“Overproduction of PhDs” Is Demonstrably False

There is a big fucken snivel-fest going on over at DrugMonkey about how terrible it is for universities to increase the number of PhDs they award in the natural sciences and how morally correct it is for institutions to decrease their admission of PhD students, because there are not enough jobbes as faculty or other researcher positions for the number of PhDs produced. This is a total load of arrant bullshitte.

“Overproduction of PhDs” is a demonstrably false claim:


The unemployment rate for PhDs in 2011 was 2.5%, and the median weekly earnings were $1551 (> $80,000 per year). This is much greater than any other level of educational attainment other than professional degrees (law, medicine, etc). There is only “overproduction of PhDs” if you assume that PhDs are only being produced to become faculty members who go on to train additional PhDs.

If there was “overproduction of PhDs”, then PhDs wouldn’t be making so much more money than almost anyone else. And considering that in the natural sciences, you get your PhD for free–and even get paid while doing so–it is an excellent deal.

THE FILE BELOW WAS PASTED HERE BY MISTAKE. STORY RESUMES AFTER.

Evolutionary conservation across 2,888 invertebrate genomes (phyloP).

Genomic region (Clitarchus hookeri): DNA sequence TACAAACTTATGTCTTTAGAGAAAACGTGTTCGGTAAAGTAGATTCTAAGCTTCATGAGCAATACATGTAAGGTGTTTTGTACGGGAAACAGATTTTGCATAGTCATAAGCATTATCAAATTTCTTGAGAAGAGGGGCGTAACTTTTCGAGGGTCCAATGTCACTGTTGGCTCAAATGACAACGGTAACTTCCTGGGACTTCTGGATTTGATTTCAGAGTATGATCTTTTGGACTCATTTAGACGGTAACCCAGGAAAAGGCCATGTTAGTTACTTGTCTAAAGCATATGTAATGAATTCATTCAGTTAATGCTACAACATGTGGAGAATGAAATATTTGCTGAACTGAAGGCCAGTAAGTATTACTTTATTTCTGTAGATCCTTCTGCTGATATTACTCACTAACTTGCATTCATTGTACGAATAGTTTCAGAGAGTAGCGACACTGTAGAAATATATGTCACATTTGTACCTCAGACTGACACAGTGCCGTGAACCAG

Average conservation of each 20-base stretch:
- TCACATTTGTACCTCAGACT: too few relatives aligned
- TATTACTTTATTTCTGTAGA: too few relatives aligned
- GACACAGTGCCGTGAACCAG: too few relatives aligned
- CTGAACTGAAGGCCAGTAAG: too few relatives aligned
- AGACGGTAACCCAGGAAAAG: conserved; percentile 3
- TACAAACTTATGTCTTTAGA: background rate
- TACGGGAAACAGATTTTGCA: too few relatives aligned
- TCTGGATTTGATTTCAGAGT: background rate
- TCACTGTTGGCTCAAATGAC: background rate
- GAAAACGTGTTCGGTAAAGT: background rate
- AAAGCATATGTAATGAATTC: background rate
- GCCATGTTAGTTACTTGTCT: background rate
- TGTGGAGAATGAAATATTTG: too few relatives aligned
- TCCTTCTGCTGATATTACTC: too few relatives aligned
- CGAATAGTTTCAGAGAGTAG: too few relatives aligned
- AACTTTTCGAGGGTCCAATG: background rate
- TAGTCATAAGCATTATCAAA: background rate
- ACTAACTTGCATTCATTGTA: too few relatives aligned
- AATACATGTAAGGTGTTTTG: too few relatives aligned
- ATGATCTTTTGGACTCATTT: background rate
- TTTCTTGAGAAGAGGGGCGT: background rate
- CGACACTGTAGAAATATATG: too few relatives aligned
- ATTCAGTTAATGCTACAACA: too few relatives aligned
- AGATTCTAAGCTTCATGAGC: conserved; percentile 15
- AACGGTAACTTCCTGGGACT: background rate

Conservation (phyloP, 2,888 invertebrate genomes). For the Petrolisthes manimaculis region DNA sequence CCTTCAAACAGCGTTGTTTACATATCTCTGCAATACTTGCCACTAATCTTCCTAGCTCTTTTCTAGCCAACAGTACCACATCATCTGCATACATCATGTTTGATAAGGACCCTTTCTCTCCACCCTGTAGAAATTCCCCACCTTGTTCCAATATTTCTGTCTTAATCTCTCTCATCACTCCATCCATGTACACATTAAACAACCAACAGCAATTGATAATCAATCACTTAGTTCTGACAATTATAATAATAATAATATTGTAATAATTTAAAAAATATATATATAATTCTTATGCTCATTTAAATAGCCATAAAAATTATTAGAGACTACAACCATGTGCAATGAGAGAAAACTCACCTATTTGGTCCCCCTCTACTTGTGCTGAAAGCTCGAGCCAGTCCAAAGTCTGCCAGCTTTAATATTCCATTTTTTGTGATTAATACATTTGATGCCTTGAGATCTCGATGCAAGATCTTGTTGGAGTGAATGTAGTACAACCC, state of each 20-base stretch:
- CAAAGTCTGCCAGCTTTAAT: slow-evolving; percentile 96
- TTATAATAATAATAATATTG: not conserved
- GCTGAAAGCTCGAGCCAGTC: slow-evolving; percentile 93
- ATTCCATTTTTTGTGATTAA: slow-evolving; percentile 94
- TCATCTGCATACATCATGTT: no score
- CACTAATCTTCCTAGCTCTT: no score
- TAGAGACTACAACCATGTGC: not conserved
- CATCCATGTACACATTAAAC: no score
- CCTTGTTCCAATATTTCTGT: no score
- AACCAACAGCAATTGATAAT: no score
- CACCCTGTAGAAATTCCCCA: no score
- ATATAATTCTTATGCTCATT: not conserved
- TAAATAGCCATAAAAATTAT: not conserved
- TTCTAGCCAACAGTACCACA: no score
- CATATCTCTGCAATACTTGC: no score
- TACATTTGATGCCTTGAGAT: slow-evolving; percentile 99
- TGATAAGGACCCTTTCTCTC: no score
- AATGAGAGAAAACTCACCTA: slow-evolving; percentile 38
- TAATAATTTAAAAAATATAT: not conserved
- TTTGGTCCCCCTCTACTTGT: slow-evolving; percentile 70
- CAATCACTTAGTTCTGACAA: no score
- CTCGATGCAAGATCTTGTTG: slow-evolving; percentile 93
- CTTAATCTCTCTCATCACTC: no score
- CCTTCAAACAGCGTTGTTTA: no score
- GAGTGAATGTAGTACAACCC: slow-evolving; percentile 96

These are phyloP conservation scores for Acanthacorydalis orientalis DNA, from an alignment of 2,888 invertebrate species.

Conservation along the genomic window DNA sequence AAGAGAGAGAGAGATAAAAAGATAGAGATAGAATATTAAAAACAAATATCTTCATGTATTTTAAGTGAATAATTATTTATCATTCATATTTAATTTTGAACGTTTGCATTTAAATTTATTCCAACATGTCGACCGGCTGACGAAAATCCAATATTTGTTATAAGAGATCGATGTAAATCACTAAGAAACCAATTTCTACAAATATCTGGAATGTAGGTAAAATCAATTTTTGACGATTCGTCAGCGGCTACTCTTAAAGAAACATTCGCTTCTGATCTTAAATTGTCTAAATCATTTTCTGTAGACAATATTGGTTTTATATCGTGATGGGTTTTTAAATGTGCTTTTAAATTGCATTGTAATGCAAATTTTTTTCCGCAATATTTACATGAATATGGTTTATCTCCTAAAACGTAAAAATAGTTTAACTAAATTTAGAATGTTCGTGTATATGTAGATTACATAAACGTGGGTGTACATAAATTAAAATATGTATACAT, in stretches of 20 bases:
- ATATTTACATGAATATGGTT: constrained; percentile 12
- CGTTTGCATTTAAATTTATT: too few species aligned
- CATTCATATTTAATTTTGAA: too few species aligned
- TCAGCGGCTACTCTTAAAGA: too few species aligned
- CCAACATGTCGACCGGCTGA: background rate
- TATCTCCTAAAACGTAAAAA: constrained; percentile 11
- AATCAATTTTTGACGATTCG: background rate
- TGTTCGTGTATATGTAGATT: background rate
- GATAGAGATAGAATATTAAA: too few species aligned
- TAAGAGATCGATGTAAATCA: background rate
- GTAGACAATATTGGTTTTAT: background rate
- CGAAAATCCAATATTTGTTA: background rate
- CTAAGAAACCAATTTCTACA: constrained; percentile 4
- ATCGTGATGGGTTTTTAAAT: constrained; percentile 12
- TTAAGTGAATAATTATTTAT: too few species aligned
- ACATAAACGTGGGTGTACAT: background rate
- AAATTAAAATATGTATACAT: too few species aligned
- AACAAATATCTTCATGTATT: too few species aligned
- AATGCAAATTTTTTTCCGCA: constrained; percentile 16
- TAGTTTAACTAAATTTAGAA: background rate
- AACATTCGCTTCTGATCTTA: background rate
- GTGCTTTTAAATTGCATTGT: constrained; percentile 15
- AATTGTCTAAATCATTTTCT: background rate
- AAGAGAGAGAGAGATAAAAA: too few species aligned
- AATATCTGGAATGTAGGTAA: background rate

My institution is intentionally and explicitly following a policy of increasing the number of PhD students in the biomedical sciences, in part by actually devoting hard institutional dollars to the support of PhD students, and rightfully so.

The fact that many institutions are cutting back their production of PhDs for fiscal reasons is far from salutary, and in the long run is going to severely harm the competitiveness of the US economy as compared to other advanced and developing economies whose politics aren’t grossly distorted by deranged racist misogynist white jeezus-freak lunatics.


  1. ibyea says

    Yay, that means I am not stuck in a meaningless, jobless future when someday I get my PhD.

  2. joy says

    You’re right that we probably shouldn’t be slowing production of science-related PhDs, but that doesn’t mean there isn’t an overproduction of humanities PhDs. Median means that half the PhD holders are earning less than $80K a year, not necessarily a great outcome for 9-10 years of higher education.

  3. dobbshead says

    “The fact that many institutions are cutting back their production of PhDs for fiscal reasons is far from salutary”

    What confuses me the most about this statement is I know for a fact that grad students bring in cash for most institutions. My PI gets charged on the order of $50k/yr by my institution in order to keep me around, and I don’t even take classes. And that’s in addition to my salary stipend. To my knowledge, that’s pretty par for the course at most institutions.

  4. Pilgrim says

    Comrade Physioprof,

    So how many of your students are employed in industry or academy? By employed, I mean fulltime. If they are in academics, how many are in tenure track positions?

  5. Rufus says

    “Note: Data are for persons age 25 and over. Earnings are for full-time wage and salary workers.”


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